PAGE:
Health Advice



Increased anxiety and depression top college students' concerns in coronavirus survey

Arit John, Los Angeles Times on

Published in Health & Fitness

LOS ANGELES -- Before the coronavirus outbreak shuttered colleges, Crystal Hammond worked three paid internships and did her homework on campus or at local coffee shops. School offered her the security and opportunity to focus on her future, she said.

Now, the second-year political science student at Los Angeles City College is worried about whether her internships will continue. She uses her mobile hot spot as a Wi-Fi source. She is overhearing more disturbing domestic disputes and arguments in her apartment building in the Westlake district west of downtown. All of the abrupt changes in her life and her community have hurt her mental health.

"I am very stressed out, I'm very anxious, and I want to get rid of it," she said.

Hammond is one of more than 500 students who filled out a survey from Rise, a college affordability advocacy group, on the effects of the coronavirus outbreak. The survey found that 75% of college students who responded are dealing with higher levels of anxiety, depression and stress, and 52% have been laid off or had their work hours cut.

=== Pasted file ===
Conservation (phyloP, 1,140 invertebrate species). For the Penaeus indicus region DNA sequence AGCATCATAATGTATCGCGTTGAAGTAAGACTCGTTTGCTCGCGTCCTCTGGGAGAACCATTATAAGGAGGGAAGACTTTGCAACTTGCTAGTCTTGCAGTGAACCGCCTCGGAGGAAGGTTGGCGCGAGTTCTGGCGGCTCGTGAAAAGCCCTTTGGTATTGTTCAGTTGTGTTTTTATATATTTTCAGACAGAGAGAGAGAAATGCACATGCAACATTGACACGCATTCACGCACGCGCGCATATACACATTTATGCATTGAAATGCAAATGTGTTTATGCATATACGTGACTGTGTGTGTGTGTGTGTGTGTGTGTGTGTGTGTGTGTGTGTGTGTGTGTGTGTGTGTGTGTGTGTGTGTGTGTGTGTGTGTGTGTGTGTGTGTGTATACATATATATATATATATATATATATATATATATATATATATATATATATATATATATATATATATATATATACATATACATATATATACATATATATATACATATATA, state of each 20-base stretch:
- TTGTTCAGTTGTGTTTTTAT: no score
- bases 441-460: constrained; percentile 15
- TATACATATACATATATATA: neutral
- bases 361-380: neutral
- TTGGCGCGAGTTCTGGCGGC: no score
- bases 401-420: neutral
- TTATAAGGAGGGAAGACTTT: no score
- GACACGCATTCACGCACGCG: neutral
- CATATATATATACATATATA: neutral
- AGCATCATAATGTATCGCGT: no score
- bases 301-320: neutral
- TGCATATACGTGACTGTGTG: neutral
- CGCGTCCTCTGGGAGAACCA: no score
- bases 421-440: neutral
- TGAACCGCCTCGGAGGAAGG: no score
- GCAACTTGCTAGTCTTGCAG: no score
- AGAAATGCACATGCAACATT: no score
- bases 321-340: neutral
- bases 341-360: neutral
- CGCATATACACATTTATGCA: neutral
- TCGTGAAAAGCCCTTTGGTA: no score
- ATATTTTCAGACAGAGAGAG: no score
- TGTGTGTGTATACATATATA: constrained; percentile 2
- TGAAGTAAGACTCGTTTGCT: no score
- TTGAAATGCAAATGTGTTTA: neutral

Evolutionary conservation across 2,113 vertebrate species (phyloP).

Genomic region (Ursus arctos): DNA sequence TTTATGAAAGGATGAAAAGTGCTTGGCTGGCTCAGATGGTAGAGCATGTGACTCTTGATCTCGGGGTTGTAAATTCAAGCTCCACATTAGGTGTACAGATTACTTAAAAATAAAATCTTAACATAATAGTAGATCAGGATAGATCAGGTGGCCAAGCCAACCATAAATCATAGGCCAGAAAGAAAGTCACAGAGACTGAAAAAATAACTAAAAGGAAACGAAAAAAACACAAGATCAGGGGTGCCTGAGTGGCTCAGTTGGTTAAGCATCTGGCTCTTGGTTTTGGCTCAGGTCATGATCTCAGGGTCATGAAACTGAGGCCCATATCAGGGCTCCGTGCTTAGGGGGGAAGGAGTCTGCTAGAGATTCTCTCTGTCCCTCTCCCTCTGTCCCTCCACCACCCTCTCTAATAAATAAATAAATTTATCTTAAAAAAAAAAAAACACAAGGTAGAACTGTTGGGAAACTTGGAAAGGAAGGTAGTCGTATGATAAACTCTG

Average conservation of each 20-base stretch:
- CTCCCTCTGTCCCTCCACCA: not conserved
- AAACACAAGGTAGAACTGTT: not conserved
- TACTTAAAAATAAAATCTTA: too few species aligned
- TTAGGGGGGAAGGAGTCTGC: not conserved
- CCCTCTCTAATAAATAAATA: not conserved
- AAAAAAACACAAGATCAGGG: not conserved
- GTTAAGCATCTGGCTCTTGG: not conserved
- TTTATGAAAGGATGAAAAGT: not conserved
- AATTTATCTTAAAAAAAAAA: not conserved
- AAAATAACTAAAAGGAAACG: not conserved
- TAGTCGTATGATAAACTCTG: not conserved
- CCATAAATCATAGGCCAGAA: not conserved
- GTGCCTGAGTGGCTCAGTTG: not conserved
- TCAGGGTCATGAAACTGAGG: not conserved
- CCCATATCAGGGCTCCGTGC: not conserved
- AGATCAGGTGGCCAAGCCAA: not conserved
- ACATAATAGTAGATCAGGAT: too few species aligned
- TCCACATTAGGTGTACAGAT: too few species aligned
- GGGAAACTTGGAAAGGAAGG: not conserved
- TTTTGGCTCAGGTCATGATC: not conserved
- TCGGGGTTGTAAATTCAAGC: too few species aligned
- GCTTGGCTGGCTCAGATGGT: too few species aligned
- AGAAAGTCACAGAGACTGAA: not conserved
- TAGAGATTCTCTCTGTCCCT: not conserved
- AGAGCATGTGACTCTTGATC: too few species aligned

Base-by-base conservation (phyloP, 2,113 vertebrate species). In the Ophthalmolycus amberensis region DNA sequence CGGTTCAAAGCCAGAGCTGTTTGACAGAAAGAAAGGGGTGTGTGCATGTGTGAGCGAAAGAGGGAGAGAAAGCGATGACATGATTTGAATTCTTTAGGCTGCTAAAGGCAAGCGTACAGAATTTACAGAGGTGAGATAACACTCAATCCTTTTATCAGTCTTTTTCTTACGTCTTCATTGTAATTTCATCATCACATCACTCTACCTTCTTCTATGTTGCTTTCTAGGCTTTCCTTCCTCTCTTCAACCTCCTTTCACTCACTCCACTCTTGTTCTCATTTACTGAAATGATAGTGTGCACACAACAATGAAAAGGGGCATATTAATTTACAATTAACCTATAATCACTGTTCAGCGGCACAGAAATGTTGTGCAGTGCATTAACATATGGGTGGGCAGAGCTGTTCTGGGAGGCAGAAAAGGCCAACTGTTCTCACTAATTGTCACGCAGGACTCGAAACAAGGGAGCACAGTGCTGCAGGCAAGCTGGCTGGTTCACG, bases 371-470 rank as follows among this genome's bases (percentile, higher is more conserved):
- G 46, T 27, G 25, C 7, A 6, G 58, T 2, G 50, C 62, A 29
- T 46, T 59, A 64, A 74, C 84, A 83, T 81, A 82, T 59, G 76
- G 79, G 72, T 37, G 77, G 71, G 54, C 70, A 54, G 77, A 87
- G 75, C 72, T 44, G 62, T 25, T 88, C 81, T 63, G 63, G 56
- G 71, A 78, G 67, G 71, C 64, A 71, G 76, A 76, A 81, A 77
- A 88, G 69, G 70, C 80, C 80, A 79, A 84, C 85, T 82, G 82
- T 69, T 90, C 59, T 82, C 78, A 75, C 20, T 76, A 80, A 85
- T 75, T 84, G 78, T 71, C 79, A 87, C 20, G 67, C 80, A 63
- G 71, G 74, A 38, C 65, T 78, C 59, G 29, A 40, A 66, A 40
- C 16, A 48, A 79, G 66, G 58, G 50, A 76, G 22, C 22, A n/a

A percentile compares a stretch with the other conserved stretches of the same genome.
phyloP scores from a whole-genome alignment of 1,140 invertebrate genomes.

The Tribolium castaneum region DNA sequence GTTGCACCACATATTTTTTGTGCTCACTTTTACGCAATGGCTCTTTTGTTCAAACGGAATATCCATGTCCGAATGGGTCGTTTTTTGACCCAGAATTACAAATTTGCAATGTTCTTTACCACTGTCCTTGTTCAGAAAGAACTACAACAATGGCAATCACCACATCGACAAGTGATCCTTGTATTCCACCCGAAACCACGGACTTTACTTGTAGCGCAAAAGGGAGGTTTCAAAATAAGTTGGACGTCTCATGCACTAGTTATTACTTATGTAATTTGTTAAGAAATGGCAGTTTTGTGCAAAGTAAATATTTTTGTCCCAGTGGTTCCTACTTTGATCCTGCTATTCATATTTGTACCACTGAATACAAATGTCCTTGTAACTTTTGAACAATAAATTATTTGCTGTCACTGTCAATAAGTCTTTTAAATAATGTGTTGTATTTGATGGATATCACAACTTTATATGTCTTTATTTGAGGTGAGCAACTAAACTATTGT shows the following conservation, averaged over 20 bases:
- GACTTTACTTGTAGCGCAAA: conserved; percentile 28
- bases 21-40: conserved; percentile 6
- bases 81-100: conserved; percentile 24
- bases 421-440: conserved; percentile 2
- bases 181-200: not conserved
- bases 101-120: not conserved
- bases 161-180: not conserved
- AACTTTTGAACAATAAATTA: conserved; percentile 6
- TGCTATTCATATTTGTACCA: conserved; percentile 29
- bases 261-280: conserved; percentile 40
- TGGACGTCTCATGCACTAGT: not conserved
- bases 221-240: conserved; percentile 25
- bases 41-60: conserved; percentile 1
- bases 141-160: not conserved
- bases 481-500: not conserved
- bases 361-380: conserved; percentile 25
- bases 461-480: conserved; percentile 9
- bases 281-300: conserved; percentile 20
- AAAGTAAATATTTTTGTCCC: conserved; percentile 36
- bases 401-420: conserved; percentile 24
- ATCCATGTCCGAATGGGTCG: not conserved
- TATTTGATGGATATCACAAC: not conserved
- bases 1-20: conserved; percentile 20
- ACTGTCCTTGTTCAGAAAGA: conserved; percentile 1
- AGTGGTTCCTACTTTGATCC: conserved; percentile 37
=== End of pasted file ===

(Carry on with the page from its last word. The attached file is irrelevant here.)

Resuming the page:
Rise did not conduct a scientific survey but sent the survey to its email list, posted it on social media and distributed it to the group's campus organizers. From March 18 to March 24, 521 students attending 102 colleges responded, according to the group.

"It's more personal for me," Hammond said, referring to the cause of her stress. "Who's gonna get sick first? Or who's going to be affected first? My grandpa? My grandma?"


The Rise survey offers a snapshot of the rising anxieties among college students as schools close across the country.

In a UCLA Undergraduate Students Assn. Council survey filled out by more than 6,000 students, several said they'd been forced to move out of the dorms on short notice, were sad to be missing the last quarter of school and felt too stressed and concerned about world events to take finals, which would have happened last week.

Among those Rise surveyed, 6% said they have been forced to drop classes, 17% said they lacked safe and reliable housing, 20% said they lacked access to a mobile device or Wi-Fi, and 28% said they lacked access to healthy meals.

Only 21% said that their lives remained unchanged, other than classes being shifted online.


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